Isolated brothers rely on movies and each other in ‘The Wolfpack'
Directed by Crystal Moselle (Kotva Films, 2015)
After watching Star Wars as kids, no wrapping paper roll in my house was safe; my brothers and I stole them for light saber battles. The Wolfpack opens with a similar scene of kids recreating movies, but only slowly does this documentary reveal the strange necessity of their movie play.
The six Angulo brothers live with their parents and younger sister in a Lower Manhattan apartment where their controlling father, Oscar, keeps the family locked away. The children go outside only a few times a year. Slivers of the world come to them via the thousands of movies Oscar brings home, which the children study meticulously. Reenacting movies, they go well beyond cardboard light sabers, building elaborate Batman suits from yoga mats and cereal boxes.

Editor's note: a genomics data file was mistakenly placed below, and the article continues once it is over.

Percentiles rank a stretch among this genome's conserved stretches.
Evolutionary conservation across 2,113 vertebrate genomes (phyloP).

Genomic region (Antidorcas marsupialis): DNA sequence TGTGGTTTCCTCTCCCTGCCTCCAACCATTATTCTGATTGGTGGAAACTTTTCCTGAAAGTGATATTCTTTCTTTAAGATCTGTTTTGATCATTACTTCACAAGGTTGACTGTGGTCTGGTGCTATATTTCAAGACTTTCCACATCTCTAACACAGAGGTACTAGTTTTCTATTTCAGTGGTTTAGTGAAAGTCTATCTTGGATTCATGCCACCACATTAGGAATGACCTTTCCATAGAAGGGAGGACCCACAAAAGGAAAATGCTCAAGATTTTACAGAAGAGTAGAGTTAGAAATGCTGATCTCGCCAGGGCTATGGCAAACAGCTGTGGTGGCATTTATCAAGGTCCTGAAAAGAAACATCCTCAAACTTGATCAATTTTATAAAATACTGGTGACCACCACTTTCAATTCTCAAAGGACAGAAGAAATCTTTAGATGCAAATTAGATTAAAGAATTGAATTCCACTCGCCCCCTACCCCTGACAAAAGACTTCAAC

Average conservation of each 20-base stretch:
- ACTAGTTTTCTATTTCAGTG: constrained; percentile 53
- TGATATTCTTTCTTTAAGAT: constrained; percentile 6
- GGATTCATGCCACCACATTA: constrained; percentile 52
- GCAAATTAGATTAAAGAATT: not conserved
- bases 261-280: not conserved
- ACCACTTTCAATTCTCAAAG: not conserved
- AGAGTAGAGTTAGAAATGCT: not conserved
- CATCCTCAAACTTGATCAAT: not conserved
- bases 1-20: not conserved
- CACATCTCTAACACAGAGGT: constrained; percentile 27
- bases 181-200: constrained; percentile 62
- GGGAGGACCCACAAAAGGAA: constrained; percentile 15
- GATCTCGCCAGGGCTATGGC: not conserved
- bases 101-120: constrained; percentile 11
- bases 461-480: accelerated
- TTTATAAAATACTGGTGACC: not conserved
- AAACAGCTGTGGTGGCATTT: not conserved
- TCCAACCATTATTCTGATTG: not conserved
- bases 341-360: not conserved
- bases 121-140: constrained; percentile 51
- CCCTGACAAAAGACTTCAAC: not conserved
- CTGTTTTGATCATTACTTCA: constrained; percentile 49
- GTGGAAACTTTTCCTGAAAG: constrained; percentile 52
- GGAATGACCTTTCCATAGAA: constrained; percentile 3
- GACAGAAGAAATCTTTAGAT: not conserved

The Dark Knight inspires 15-year-old Mukunda to go against his father’s orders and venture outside by himself for the first time in January 2010. Soon after, director Crystal Moselle encountered all six boys running down a city street. Bonding over a shared love of movies, she follows them as they escape their father’s control and explore the world, which they relate to through movie "scenes": A small New York City park, which in the middle of winter features only some muddy grass and bare trees, is the Lord of the Rings’ colossal Fangorn Forest. A crowded Coney Island beach pocked with cigarette butts and food wrappers is the sands of Lawrence of Arabia.
Discussing what they consider the best movies made, one of the brothers mentions Gone with the Wind. For me, it’s a movie fraught with racism and historical revisionism. The Angulo brothers see something more straightforward—a singular heroine overcoming hardship. That theme seems to run through all the movies they admire, and it sustains them as they transition from captivity to lives of their own.
This review appeared in the October 2015 issue of U.S. Catholic (Vol. 80, No. 10, page 41).
Monday, October 5, 2015